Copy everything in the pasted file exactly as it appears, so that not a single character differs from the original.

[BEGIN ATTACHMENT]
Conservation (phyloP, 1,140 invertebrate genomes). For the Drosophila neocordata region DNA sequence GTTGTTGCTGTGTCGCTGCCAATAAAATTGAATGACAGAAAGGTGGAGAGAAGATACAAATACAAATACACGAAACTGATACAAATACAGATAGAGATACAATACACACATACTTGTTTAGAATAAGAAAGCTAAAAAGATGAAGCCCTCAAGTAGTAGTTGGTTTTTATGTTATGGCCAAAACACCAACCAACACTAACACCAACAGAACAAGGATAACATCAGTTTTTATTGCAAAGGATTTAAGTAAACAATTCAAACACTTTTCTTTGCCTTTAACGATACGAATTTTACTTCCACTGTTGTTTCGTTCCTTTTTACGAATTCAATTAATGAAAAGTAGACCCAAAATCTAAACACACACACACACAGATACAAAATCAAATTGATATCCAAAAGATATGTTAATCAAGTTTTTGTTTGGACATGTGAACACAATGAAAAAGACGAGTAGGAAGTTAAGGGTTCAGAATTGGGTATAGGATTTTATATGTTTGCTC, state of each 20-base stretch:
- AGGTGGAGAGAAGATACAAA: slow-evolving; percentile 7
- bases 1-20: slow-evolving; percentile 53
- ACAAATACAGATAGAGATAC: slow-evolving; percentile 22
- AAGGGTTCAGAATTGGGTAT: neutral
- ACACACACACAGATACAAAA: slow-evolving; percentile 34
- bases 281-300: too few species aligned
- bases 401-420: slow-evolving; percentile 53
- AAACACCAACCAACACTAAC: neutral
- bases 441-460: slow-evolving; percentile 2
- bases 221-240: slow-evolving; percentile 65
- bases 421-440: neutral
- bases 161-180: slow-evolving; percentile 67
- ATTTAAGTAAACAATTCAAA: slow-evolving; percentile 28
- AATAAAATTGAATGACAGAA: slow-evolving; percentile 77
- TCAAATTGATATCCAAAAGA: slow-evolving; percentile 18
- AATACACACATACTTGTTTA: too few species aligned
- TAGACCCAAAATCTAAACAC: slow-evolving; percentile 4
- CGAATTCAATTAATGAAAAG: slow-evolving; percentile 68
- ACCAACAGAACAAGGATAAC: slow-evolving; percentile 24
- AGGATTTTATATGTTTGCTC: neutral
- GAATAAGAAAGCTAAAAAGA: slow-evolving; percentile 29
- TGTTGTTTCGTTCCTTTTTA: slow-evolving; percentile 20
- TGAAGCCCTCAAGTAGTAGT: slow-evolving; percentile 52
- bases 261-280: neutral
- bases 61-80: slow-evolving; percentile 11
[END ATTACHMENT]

Conservation (phyloP, 1,140 invertebrate genomes). For the Drosophila neocordata region DNA sequence GTTGTTGCTGTGTCGCTGCCAATAAAATTGAATGACAGAAAGGTGGAGAGAAGATACAAATACAAATACACGAAACTGATACAAATACAGATAGAGATACAATACACACATACTTGTTTAGAATAAGAAAGCTAAAAAGATGAAGCCCTCAAGTAGTAGTTGGTTTTTATGTTATGGCCAAAACACCAACCAACACTAACACCAACAGAACAAGGATAACATCAGTTTTTATTGCAAAGGATTTAAGTAAACAATTCAAACACTTTTCTTTGCCTTTAACGATACGAATTTTACTTCCACTGTTGTTTCGTTCCTTTTTACGAATTCAATTAATGAAAAGTAGACCCAAAATCTAAACACACACACACACAGATACAAAATCAAATTGATATCCAAAAGATATGTTAATCAAGTTTTTGTTTGGACATGTGAACACAATGAAAAAGACGAGTAGGAAGTTAAGGGTTCAGAATTGGGTATAGGATTTTATATGTTTGCTC, state of each 20-base stretch:
- AGGTGGAGAGAAGATACAAA: slow-evolving; percentile 7
- bases 1-20: slow-evolving; percentile 53
- ACAAATACAGATAGAGATAC: slow-evolving; percentile 22
- AAGGGTTCAGAATTGGGTAT: neutral
- ACACACACACAGATACAAAA: slow-evolving; percentile 34
- bases 281-300: too few species aligned
- bases 401-420: slow-evolving; percentile 53
- AAACACCAACCAACACTAAC: neutral
- bases 441-460: slow-evolving; percentile 2
- bases 221-240: slow-evolving; percentile 65
- bases 421-440: neutral
- bases 161-180: slow-evolving; percentile 67
- ATTTAAGTAAACAATTCAAA: slow-evolving; percentile 28
- AATAAAATTGAATGACAGAA: slow-evolving; percentile 77
- TCAAATTGATATCCAAAAGA: slow-evolving; percentile 18
- AATACACACATACTTGTTTA: too few species aligned
- TAGACCCAAAATCTAAACAC: slow-evolving; percentile 4
- CGAATTCAATTAATGAAAAG: slow-evolving; percentile 68
- ACCAACAGAACAAGGATAAC: slow-evolving; percentile 24
- AGGATTTTATATGTTTGCTC: neutral
- GAATAAGAAAGCTAAAAAGA: slow-evolving; percentile 29
- TGTTGTTTCGTTCCTTTTTA: slow-evolving; percentile 20
- TGAAGCCCTCAAGTAGTAGT: slow-evolving; percentile 52
- bases 261-280: neutral
- bases 61-80: slow-evolving; percentile 11